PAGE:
Chance meetings and coincidences play a big part in our sailing lives!
So it was for our second excursion. We had a chance encounter with a tuk tuk driver, Sanju, on the roundabout outside the quay at Trinco (where else?!), who we had met the previous day whilst he was helping another yachtie. Sanju also runs a tour company, is reliable, knowledgeable and has a great sense of humour. For more information about his range of offerings click on his Facebook site.
It turned out that he had been booked by another UK couple who were holidaying in the area to drive them to Kandy, so we were able to negotiate a really good price for the journey. Far more comfortable than the local buses, and in air conditioned luxury of a saloon car as well! We left early, and after stops for curd (very tasty with palm syrup), donations to a roadside Buddha, a wood carving workshop and a herbal garden, we arrived in Kandy in the late afternoon.
Ground sappanwood bark added to water, stirred. Various natural substances added creating different colours
A herd of ebony elephants
Green pepper corns
The herb garden
At our small hotel, the Kandy Hills Resort with its views across the valley above the lake, we received a great welcome and were extremely well looked after. The staff could not have been more helpful.
Kandy Hills Resort
Another UNESCO world heritage site, Kandy nestles inland in hills 500m above sea level and enjoys a cooler, therefore more relaxing climate than coastal areas. After Colombo, it is the second largest city in Sri Lanka with a population of about 125,000. Sights, smells, traffic and noise abound.
Inside open sided tuk-tuk (note buddhas!)
A very close shave!
Created in 1807 the lake is artificial. The central island was used by the last ruler of Kandy as his personal harem and after the city became a British protectorate in 1815 it was used as an ammunitions store!
Buddha at Temple of the Sacred Tooth across lake
Looking down on Kandy
Having seen so much Buddhist culture recently, in Thailand, Myanmar, Indochina, and here in Dambulla, we gave the famed Temple of the Sacred Tooth Relic a miss, and instead visited the Ceylon Tea Museum by tuk-tuk in the morning. Set in the old Hantane tea factory in the hills above Kandy, it explained the history of tea. With exhibits about Thomas Lipton and James Taylor, two of the most famous pioneers, the processes of tea making were described, and machinery used in the 18th and 19th centuries displayed.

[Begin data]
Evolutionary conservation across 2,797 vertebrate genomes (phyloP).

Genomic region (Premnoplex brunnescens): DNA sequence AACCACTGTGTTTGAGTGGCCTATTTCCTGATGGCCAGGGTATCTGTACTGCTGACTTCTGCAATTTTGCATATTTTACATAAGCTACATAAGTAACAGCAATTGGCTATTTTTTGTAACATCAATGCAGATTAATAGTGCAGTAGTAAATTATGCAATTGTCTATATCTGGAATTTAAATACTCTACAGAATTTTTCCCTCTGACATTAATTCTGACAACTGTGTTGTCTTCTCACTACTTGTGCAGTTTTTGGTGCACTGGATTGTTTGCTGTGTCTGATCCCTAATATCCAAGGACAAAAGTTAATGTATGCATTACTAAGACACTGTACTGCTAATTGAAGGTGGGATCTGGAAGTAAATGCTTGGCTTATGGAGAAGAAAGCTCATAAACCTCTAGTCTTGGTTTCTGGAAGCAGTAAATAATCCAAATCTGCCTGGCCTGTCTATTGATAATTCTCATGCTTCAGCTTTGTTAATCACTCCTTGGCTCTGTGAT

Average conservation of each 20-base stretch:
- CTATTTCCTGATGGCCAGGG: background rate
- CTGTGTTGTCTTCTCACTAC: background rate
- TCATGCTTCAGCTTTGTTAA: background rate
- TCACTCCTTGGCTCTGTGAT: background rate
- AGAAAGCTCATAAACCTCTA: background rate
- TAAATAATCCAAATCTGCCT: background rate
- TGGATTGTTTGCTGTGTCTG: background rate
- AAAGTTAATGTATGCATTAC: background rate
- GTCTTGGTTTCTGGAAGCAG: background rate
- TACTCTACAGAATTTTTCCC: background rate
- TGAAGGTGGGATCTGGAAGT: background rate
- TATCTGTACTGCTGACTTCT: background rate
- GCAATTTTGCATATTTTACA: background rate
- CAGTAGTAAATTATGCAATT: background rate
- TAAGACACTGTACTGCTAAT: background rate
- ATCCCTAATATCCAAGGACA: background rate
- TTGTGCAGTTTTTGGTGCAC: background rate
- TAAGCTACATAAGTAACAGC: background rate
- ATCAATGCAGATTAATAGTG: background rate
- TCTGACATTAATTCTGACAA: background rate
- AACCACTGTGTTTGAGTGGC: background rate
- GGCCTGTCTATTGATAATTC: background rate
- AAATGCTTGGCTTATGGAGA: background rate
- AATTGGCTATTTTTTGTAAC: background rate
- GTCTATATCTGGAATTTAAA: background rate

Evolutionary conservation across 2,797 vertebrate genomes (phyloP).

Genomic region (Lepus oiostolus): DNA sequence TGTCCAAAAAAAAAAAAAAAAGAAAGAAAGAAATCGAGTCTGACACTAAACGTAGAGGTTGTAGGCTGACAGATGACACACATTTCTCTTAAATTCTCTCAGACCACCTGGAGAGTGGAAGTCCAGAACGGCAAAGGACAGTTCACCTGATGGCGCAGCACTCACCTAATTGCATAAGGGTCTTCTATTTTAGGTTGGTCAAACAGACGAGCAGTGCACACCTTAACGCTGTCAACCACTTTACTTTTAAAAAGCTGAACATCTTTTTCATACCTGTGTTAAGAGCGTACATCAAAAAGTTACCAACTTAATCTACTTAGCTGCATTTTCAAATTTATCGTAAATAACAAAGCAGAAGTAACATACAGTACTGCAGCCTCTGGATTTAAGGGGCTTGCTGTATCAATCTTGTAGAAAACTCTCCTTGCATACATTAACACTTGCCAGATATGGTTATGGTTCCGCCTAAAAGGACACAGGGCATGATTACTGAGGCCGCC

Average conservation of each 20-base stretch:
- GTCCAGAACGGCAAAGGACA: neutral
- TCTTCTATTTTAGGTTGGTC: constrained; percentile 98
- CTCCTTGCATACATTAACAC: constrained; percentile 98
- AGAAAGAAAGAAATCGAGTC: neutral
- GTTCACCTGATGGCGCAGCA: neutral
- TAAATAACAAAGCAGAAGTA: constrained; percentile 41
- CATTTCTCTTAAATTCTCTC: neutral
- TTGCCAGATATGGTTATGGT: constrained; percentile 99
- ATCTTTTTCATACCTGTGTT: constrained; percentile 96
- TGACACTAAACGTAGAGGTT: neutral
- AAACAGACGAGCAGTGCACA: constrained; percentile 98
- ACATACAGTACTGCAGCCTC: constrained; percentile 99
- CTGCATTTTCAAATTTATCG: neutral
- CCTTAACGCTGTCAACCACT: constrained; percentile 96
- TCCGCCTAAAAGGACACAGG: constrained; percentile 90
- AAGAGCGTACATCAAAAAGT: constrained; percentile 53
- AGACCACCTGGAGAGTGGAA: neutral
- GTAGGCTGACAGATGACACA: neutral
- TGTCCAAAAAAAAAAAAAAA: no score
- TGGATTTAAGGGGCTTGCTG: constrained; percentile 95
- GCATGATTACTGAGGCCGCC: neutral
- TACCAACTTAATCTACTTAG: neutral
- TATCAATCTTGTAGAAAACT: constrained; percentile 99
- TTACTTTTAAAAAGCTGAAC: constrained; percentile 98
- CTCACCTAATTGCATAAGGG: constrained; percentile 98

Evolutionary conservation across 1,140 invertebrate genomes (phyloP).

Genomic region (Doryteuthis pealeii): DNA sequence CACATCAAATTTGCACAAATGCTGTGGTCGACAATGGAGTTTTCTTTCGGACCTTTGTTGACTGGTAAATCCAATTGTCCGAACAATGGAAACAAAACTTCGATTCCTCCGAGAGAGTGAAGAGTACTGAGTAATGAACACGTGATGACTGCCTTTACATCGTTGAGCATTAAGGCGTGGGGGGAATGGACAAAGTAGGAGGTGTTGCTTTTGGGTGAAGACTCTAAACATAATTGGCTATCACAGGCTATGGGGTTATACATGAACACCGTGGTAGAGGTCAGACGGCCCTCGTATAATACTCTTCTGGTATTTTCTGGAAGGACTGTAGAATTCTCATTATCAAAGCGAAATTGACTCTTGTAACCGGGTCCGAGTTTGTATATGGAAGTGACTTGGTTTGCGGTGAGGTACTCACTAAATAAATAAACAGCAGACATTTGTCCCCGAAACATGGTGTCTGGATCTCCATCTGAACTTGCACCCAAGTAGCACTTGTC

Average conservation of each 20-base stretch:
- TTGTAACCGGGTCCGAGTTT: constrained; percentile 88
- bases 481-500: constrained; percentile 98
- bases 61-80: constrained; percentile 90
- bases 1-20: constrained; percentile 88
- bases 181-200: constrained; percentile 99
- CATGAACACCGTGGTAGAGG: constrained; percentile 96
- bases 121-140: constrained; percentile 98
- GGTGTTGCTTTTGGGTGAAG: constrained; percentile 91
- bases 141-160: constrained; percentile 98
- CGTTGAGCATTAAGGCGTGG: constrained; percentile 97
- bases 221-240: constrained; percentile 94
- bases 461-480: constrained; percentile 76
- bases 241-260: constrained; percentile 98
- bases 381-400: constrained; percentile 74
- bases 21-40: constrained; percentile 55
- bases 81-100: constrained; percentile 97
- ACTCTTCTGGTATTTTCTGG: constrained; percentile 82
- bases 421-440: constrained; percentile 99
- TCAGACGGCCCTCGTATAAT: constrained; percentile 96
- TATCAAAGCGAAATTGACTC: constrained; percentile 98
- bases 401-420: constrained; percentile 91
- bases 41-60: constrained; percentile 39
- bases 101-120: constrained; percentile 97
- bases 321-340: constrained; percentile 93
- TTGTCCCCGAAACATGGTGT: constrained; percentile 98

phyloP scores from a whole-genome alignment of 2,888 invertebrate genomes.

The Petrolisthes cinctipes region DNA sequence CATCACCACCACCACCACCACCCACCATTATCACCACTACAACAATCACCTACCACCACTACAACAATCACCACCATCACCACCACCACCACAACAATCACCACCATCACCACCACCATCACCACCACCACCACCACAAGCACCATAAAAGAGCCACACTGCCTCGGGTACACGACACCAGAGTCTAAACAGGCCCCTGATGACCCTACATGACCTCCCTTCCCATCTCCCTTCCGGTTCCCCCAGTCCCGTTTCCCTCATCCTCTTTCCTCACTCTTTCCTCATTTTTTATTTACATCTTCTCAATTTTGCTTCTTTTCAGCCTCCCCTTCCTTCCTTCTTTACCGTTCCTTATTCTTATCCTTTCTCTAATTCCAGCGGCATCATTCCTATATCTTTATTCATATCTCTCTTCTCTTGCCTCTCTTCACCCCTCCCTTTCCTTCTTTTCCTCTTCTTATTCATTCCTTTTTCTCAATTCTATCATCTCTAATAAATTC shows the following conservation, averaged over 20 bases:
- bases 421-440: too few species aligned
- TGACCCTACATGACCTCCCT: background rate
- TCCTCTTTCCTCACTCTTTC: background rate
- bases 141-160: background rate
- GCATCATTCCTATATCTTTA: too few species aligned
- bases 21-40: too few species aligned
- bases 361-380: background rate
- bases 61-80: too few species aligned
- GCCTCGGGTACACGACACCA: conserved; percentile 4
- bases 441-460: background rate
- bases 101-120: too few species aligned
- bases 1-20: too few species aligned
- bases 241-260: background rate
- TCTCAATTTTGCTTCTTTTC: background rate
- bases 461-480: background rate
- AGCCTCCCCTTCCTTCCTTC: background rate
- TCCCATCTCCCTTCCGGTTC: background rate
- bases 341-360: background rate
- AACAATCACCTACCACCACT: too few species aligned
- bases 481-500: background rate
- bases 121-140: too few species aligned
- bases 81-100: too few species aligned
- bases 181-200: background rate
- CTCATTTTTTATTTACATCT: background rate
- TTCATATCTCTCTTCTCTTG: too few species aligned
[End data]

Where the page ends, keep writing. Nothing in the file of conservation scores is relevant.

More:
In the plantation
Ceylon Tea Museum
Green leaf withering trays
Ah, ha! so now we know!
Ruston generator, built 1880, using 2 – 4 galls ‘liquid fuel’ per hour!
Kandy black tea
Tea for two!
We then used the same tuk-tuk driver to take us to spend the afternoon at The Royal Peradenyia Botanical Gardens, which were an oasis of calm with interesting and exotic plants and trees. Dating back to the early 19th century and covering 60 hectares, at one time they were the preserve of Kandyan royalty. Now we commoners are admitted to admire the impressive collections. The Flower Garden, Great Lawn with its huge Java Fig Tree and drunken looking Cooks Pine and Palm Avenues are all striking. Our highlight was the Orchid House. We thought we had been lucky to see the fruit bats roosting in Tonga, but on this occasion there were several hundred of them, many taking a daylight flight.
Java Fig Tree and Great lawn
Avenue of Royal Palms
Door to secret garden?
We also came across this beautiful flower and plaque bringing back memories of our recent visit to Burma (Myanmar) ...
Pride of Burma flower
Burma should indeed be proud!
Returning to our hotel in the late afternoon, we enjoyed delicious Sri Lankan curry dining on the balcony and watching the lights twinkling across the valley.
So impressed were we with the Kandy Hills Resort, we booked in for a further night to break our journey back from Nuwara Eliya to Trincomalee.